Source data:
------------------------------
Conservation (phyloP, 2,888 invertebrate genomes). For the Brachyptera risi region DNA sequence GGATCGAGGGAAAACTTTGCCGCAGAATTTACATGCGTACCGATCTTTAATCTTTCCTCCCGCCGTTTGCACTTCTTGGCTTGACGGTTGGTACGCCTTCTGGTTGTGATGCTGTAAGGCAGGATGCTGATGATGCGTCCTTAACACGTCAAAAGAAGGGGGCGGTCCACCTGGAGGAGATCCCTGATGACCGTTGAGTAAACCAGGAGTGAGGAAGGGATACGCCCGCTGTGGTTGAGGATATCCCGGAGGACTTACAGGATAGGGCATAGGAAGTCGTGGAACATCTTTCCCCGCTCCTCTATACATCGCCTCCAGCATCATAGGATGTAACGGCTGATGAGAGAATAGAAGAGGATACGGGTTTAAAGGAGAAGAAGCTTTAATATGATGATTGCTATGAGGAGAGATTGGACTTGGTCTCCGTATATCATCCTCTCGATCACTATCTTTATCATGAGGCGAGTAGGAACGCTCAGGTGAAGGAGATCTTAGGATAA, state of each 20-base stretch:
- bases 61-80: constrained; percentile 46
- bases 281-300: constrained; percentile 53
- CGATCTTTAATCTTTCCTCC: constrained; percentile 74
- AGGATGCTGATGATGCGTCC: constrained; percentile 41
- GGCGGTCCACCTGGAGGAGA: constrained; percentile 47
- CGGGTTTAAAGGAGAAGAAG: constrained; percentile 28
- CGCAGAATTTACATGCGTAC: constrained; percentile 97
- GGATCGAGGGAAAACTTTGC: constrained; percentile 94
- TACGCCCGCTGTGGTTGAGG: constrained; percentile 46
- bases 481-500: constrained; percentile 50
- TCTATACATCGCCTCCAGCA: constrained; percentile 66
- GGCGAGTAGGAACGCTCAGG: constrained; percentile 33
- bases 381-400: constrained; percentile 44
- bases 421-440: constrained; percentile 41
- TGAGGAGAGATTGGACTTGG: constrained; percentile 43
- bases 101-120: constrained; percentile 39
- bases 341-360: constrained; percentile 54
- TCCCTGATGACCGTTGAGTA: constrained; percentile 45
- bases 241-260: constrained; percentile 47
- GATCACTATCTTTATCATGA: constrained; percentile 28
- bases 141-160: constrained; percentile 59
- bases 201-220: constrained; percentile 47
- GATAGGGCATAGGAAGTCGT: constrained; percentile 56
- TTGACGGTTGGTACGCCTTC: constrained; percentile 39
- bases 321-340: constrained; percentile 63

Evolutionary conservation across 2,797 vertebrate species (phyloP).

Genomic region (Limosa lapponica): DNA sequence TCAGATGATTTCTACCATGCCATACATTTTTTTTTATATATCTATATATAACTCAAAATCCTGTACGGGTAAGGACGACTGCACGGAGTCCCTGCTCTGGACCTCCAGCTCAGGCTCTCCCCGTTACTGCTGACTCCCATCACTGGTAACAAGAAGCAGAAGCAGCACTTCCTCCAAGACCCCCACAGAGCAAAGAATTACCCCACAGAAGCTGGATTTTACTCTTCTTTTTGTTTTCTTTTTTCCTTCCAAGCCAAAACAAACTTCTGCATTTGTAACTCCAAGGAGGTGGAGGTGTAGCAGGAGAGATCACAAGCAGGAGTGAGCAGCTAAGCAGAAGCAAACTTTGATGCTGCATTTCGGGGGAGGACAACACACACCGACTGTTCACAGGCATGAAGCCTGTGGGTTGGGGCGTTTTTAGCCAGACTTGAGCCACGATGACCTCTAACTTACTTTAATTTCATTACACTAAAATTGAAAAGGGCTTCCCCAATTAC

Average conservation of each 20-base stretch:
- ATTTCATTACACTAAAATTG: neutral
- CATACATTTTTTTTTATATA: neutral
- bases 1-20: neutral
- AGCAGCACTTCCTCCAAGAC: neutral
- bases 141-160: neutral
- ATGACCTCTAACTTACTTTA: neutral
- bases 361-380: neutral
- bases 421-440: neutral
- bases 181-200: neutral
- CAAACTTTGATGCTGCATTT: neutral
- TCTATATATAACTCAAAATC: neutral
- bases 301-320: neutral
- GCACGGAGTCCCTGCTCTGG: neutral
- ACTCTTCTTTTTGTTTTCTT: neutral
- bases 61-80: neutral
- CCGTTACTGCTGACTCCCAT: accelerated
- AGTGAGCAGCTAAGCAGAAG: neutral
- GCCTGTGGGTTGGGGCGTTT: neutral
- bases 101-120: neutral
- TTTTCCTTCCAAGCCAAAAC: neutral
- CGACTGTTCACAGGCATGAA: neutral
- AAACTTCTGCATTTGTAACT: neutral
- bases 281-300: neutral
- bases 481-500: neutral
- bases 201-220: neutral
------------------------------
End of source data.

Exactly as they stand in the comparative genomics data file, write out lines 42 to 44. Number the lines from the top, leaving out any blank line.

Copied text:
- GCACGGAGTCCCTGCTCTGG: neutral
- ACTCTTCTTTTTGTTTTCTT: neutral
- bases 61-80: neutral